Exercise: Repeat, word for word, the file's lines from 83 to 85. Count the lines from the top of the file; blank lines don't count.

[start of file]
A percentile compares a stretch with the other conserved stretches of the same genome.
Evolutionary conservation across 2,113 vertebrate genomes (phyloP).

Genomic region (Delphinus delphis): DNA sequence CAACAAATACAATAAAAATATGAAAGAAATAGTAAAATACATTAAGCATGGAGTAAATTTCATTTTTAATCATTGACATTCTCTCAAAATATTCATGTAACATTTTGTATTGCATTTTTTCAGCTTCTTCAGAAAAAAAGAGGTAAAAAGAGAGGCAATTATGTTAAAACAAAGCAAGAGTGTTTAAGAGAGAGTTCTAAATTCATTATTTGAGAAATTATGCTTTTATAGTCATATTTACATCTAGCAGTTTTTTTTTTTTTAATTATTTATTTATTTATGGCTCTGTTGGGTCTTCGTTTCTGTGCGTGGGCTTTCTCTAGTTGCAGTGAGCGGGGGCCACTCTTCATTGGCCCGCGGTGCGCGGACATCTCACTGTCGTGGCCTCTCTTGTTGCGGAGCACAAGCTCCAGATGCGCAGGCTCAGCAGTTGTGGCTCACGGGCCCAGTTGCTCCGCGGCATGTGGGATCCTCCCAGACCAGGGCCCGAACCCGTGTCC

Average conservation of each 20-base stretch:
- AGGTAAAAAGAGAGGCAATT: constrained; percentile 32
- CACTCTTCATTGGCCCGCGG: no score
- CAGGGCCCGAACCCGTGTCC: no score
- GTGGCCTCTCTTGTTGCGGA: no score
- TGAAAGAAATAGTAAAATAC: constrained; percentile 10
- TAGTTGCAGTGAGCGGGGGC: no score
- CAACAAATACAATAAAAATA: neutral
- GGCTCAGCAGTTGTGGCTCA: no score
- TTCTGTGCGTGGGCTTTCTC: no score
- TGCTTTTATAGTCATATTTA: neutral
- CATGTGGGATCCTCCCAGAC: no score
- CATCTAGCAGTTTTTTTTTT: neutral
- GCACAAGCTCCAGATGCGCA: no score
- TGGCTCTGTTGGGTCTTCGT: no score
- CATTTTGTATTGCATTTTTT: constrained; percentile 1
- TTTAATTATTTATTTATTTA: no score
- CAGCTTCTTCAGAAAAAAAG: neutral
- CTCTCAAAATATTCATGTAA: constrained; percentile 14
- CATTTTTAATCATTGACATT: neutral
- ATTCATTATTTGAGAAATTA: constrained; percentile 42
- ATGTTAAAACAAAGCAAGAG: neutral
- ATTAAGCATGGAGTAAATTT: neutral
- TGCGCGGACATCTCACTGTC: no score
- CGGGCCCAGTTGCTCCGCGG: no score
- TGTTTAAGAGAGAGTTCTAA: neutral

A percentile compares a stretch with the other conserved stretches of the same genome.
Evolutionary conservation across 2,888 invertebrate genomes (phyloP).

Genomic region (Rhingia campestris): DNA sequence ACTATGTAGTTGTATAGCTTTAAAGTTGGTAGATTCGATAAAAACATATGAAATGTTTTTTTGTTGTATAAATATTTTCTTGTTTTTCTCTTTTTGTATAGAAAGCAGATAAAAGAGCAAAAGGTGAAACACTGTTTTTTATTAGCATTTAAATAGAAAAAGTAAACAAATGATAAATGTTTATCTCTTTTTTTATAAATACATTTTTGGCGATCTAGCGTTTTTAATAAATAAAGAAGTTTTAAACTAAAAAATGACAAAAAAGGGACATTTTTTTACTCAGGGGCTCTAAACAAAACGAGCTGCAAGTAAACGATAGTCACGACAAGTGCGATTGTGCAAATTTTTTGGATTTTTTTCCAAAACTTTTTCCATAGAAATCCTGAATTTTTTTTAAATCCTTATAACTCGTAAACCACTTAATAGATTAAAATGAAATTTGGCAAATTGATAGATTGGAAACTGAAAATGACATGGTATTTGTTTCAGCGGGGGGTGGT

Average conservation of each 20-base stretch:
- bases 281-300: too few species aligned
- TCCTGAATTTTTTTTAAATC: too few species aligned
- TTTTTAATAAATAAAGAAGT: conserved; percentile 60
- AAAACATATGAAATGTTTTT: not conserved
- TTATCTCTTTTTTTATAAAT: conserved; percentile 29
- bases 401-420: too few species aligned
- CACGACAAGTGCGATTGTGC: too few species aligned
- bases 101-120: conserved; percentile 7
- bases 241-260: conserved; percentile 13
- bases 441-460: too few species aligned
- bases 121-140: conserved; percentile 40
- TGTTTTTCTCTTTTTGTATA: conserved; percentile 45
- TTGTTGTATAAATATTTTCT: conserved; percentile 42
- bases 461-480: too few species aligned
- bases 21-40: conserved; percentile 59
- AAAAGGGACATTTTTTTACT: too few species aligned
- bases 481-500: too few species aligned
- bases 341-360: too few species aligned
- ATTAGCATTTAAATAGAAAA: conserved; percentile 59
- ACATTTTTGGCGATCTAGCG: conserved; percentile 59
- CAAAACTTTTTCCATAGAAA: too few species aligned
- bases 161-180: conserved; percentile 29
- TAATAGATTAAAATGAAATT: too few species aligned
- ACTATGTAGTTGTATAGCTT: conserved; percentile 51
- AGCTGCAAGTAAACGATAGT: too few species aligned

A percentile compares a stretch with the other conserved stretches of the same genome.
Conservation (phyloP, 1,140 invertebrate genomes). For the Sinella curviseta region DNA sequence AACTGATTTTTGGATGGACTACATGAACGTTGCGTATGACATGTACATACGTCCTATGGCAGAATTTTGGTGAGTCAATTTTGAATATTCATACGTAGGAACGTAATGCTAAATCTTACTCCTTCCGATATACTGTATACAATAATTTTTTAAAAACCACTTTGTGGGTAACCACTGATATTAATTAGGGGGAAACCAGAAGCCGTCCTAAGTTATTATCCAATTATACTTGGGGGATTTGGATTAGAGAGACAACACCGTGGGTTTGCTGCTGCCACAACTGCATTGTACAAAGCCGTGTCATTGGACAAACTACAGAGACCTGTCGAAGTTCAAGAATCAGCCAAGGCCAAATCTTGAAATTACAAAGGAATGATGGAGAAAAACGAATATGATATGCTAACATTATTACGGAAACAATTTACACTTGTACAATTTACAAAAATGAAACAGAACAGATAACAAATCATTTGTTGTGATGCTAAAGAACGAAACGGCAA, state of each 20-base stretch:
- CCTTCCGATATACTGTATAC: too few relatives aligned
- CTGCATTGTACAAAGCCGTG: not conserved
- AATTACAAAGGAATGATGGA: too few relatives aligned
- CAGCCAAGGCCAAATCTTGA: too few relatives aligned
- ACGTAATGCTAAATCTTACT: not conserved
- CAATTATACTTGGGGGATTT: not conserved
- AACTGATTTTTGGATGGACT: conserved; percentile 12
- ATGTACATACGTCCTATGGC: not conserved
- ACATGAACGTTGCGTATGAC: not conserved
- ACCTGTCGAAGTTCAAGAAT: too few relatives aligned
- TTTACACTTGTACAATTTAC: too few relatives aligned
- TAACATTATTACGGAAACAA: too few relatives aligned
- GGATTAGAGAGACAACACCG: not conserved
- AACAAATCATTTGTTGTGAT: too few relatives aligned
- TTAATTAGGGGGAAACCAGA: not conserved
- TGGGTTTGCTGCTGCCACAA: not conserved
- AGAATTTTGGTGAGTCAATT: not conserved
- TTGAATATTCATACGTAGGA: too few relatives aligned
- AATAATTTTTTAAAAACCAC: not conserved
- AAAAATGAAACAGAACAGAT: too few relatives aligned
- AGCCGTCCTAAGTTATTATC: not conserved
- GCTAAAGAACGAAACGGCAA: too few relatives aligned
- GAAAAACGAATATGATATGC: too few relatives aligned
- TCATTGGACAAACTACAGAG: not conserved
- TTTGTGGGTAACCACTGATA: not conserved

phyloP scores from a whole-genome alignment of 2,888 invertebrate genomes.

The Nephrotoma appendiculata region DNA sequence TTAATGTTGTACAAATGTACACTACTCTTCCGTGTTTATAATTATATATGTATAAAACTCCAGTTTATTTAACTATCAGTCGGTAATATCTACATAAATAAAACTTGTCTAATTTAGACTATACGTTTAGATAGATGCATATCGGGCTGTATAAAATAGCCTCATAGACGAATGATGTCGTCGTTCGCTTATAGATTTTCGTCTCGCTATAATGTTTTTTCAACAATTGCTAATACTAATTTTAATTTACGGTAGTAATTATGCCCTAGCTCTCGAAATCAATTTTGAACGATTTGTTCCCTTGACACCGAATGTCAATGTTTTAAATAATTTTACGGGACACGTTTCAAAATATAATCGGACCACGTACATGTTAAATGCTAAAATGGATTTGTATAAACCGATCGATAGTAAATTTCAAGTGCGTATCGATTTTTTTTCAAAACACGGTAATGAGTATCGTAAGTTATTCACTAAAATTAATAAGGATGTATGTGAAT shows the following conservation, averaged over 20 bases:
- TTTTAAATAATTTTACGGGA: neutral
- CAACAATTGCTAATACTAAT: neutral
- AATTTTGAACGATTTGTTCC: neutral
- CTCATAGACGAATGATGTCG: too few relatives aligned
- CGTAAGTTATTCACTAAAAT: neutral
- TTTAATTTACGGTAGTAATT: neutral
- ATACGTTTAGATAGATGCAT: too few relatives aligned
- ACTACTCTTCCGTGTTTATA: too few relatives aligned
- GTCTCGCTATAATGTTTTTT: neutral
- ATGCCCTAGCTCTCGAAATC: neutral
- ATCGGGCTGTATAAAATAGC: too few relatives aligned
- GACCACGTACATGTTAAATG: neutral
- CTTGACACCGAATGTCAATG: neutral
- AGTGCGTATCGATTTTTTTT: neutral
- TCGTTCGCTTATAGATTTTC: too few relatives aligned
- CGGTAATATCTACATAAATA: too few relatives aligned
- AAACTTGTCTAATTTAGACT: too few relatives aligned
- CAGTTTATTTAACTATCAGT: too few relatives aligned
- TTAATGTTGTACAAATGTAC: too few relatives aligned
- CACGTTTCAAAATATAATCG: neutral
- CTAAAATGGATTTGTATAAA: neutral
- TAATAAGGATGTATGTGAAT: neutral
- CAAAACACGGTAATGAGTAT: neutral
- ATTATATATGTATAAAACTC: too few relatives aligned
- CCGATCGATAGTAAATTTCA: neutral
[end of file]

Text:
- GAAAAACGAATATGATATGC: too few relatives aligned
- TCATTGGACAAACTACAGAG: not conserved
- TTTGTGGGTAACCACTGATA: not conserved